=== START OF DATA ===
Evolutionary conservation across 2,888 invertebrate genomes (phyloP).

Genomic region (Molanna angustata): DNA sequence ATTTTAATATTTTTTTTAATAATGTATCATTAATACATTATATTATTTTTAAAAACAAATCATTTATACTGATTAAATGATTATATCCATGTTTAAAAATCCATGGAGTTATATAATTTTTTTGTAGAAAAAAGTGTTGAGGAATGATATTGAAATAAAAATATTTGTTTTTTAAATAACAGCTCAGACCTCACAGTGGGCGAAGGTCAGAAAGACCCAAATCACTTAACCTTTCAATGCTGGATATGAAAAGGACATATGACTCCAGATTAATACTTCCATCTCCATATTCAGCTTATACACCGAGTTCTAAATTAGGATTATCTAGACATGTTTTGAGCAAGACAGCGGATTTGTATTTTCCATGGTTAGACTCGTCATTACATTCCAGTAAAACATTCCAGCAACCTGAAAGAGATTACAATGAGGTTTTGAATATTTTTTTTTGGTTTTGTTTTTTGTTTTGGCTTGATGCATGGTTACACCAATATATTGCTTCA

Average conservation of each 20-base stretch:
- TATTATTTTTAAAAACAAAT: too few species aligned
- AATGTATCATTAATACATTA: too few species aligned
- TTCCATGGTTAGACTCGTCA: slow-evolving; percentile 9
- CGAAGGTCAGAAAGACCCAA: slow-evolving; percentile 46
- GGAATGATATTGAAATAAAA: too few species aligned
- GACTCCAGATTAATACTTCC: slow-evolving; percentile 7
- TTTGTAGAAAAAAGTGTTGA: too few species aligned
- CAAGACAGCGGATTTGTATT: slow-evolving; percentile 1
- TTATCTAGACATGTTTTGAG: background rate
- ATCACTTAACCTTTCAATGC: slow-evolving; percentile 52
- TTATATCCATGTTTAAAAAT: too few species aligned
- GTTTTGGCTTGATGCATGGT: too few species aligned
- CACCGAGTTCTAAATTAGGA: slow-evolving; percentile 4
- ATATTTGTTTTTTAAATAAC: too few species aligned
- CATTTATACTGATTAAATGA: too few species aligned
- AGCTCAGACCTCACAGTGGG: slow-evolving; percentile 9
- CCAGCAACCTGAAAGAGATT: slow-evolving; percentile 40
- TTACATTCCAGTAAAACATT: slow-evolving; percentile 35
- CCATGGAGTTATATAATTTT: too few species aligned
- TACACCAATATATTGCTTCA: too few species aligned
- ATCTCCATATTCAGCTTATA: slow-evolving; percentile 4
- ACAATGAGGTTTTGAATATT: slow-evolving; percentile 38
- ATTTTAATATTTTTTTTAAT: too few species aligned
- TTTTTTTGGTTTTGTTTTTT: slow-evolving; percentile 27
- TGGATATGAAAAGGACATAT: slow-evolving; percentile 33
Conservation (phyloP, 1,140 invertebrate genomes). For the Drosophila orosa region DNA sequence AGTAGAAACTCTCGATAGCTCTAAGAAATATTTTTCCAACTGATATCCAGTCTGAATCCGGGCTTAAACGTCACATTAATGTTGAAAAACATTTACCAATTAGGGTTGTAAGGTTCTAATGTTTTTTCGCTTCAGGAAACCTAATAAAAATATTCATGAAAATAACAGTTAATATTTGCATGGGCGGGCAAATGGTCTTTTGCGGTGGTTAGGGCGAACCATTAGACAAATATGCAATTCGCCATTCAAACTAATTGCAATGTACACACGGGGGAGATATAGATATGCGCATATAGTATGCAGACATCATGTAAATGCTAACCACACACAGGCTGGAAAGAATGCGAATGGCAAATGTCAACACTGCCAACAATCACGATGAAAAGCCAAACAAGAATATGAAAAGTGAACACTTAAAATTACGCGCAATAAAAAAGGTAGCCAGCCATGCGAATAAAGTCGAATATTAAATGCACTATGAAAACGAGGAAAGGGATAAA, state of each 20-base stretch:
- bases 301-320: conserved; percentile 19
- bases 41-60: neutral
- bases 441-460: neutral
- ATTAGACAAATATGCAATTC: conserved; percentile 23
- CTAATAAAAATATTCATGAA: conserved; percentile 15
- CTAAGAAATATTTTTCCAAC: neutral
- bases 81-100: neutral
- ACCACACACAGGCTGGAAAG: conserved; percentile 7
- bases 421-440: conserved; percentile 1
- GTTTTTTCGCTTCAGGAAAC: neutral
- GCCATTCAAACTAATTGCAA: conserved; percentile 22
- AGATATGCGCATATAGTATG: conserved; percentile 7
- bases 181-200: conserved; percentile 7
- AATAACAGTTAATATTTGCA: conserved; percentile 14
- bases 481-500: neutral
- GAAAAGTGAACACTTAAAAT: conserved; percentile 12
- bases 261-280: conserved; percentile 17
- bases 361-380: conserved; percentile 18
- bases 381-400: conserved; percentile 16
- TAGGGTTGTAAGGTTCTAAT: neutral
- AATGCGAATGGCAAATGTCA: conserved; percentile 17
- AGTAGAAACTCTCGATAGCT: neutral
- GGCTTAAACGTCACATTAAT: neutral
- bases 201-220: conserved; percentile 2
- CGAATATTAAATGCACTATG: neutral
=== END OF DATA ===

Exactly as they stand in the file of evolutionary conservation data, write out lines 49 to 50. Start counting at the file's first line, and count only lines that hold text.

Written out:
- TAGGGTTGTAAGGTTCTAAT: neutral
- AATGCGAATGGCAAATGTCA: conserved; percentile 17